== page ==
For after hours emergencies, please call NHS 111.
This is not an emergency, but can be a little uncomfortable or embarrassing for the patient. It can easily be fixed by using a piece of dental floss to remove the food or use an interdental brush to dislodge the food caught between the teeth and braces.
Ligatures are the small rubber bands or small, fine wires that hold the wire to the bracket. If a ligature comes off, you may be able to put it back in place by using sterile tweezers. You can also remove it with sterile tweezers. If the wire ligature is sticking into the lip, it may be bent back down with a pencil eraser to eliminate the irritation.
When a ligature pops off or breaks, others may follow. Missing or broken ligatures should be brought to the attention of the orthodontist.
It is normal to have discomfort for a few days after braces or retainers are adjusted. The discomfort will vary from patient to patient. It can make eating uncomfortable. Eat soft foods and rinse the mouth with warm salt water to soothe the discomfort.
Some patients are susceptible to episodes of mouth sores. While braces do not cause them, they may be precipitated by an irritation from braces. One or several areas of ulceration of the cheeks, lips or tongue may appear.
This is not an emergency, but may be uncomfortable for the patient. If warm salt water does not help, you can ask your pharmacist for over the counter medication that can be applied to the ulcerated surface.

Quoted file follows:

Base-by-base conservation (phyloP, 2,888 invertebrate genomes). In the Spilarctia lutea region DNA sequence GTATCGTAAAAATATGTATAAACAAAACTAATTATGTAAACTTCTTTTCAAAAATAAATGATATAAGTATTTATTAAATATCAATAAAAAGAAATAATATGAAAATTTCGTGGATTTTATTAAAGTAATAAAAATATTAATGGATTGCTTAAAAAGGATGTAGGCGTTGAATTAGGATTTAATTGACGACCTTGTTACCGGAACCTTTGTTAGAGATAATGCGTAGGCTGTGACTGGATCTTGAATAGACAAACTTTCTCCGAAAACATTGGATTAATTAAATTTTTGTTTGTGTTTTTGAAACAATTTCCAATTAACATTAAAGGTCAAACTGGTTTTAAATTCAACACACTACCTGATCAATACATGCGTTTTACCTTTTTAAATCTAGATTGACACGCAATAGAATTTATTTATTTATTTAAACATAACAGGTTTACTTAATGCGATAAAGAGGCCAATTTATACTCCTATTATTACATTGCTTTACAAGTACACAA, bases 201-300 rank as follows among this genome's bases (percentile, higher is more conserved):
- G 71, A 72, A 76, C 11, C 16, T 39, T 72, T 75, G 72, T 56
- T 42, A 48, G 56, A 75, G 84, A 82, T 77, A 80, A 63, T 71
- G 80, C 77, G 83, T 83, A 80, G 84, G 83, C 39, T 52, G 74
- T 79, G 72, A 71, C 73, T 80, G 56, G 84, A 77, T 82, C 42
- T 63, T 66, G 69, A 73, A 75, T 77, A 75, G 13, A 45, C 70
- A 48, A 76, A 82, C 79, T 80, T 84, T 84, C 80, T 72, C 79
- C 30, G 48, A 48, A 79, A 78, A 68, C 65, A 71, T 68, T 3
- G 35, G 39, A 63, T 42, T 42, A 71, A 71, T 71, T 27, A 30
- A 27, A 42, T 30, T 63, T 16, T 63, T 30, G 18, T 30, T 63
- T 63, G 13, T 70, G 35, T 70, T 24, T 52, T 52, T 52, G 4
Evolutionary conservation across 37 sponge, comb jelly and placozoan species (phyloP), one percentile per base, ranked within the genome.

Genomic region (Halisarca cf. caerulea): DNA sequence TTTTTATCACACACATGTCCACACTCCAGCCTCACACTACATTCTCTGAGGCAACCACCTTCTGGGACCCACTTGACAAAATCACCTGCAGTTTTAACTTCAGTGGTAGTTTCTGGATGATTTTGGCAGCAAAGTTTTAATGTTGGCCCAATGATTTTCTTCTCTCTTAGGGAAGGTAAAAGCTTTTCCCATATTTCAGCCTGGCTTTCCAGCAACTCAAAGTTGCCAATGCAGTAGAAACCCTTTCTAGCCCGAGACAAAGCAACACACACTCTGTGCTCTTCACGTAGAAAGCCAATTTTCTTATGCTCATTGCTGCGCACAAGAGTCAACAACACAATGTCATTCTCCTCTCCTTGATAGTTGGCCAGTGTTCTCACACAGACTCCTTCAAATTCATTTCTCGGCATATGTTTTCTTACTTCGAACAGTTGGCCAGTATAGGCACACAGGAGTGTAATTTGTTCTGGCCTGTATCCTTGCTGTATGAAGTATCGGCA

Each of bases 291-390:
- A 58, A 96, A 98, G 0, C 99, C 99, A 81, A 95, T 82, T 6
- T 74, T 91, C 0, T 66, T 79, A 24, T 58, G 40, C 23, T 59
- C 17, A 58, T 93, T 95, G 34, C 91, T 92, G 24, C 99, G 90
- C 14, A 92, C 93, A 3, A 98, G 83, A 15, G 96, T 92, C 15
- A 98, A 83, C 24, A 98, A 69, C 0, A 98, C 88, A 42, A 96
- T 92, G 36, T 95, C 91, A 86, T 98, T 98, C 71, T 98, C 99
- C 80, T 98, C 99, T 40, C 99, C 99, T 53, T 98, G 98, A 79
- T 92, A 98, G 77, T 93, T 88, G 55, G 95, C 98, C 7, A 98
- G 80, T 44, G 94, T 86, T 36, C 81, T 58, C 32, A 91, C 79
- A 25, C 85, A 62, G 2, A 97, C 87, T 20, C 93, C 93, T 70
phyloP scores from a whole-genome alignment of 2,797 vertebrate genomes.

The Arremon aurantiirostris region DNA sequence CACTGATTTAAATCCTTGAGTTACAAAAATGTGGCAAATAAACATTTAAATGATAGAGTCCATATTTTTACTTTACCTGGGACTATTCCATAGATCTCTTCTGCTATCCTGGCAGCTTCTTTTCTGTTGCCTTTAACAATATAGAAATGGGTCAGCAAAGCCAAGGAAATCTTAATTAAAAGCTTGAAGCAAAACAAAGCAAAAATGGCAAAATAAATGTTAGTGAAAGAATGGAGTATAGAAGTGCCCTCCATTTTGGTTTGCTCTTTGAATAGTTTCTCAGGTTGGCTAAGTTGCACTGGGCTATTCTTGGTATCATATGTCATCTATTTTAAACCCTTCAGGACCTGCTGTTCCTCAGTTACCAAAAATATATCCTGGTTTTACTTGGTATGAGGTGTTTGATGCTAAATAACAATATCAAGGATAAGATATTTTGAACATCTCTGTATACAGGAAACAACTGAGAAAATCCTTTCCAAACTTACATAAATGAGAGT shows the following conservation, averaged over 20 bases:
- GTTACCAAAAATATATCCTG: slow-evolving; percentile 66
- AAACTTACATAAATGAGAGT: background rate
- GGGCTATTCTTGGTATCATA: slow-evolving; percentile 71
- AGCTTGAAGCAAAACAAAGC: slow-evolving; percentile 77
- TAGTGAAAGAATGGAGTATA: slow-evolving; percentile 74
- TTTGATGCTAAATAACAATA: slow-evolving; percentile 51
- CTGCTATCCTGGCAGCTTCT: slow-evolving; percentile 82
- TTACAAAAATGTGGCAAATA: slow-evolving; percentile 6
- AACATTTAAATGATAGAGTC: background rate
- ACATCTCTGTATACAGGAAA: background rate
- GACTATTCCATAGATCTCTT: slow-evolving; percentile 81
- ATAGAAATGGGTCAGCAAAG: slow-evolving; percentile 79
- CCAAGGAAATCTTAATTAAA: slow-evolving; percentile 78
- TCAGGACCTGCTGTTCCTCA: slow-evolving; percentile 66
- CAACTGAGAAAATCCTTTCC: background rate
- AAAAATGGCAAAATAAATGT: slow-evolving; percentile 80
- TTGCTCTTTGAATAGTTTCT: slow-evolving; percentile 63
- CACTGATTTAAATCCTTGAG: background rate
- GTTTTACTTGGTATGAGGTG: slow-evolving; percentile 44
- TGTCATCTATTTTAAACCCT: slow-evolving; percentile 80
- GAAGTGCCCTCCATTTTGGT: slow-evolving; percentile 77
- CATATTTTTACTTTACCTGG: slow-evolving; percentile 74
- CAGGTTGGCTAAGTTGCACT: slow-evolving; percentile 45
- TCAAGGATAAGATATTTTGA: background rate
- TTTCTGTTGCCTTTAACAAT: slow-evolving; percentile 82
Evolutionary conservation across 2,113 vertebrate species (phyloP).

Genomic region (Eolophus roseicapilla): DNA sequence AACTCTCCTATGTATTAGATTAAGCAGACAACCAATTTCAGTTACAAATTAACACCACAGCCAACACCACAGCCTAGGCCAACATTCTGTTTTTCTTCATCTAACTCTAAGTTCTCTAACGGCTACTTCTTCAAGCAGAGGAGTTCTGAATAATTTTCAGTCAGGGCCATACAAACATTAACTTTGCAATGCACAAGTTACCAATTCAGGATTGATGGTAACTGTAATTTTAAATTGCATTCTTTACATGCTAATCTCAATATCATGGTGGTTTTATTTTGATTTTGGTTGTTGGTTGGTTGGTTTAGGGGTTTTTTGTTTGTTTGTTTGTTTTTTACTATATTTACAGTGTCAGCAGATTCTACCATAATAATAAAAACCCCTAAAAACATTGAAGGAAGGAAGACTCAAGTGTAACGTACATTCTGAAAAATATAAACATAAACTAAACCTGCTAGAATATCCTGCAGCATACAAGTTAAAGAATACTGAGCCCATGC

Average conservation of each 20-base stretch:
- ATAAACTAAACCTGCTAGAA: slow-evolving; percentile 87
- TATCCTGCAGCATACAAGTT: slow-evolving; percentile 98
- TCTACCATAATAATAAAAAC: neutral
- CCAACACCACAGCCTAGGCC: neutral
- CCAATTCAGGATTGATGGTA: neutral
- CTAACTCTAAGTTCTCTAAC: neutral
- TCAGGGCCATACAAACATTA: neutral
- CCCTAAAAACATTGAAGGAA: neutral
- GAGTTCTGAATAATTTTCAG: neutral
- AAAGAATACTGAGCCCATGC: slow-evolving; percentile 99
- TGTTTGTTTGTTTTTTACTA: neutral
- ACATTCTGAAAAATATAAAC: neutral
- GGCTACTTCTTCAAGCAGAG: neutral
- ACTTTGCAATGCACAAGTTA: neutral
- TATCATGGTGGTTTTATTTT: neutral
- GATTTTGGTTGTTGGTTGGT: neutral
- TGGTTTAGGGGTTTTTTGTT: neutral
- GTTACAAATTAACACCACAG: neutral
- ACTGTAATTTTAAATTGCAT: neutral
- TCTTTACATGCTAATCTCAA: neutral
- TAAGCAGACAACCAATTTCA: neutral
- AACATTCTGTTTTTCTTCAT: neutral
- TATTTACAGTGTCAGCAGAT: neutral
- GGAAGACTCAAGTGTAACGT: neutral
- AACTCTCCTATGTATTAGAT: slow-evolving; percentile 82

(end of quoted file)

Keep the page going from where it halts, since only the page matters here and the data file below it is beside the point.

Sometimes new braces can be irritating to the mouth, especially when eating. A small amount of relief wax is an excellent buffer between metal and mouth. Roll a small piece of wax into a ball (size of a small pea), flatten the ball and place it completely over the area of irritation. It is not a problem if the wax is accidentally swallowed, as it is harmless.
The end of a wire might work itself out of place and cause irritation. Use a pencil eraser to push the wire so that it is flat against the tooth. If the wire cannot be moved into a comfortable position, cover it with relief wax. The Orthodontist will have to be made aware of the problem.
When the wire is extremely bothersome and the patient will not be able to see the orthodontist anytime soon, you may as a last resort clip the wire. Reduce the possibility of the patient swallowing the snipped piece of wire by using folded tissue around the area. Use a pair of sharp clippers and snip off the protruding wire. Relief wax may still be needed to provide comfort to the irritated area.
Brackets are the parts of braces attached to the teeth with a special adhesive and are generally positioned in the centre of each tooth. The bracket can be knocked off if the patient has eaten one of those hard or crunchy foods orthodontic patients are instructed to avoid.
If the loose bracket has rotated on the wire and is sticking out, you can do a temporary fix to alleviate discomfort and prevent further damage, but take care to prevent swallowing or other injury.
To put the bracket back in place, use sterile tweezers to slide the bracket along the wire until it is between two teeth. Rotate the bracket back to the proper position, then slide it back to the centre of the tooth. Call the surgery to arrange for an appointment.
This is rare, but when it happens, the patient should remain calm. If the patient is coughing excessively or have difficulty breathing, the piece could have been aspirated. If you are able to see the piece, you may carefully attempt to remove it. Do not make the attempt if you could cause harm.
If appropriate under the circumstances, examine the patient’s braces for problems that may result from the missing piece, such as looseness or irritation, and treat as specified above.
If you are unable to see the piece and believe it may have been aspirated, notify the Orthodontist immediately.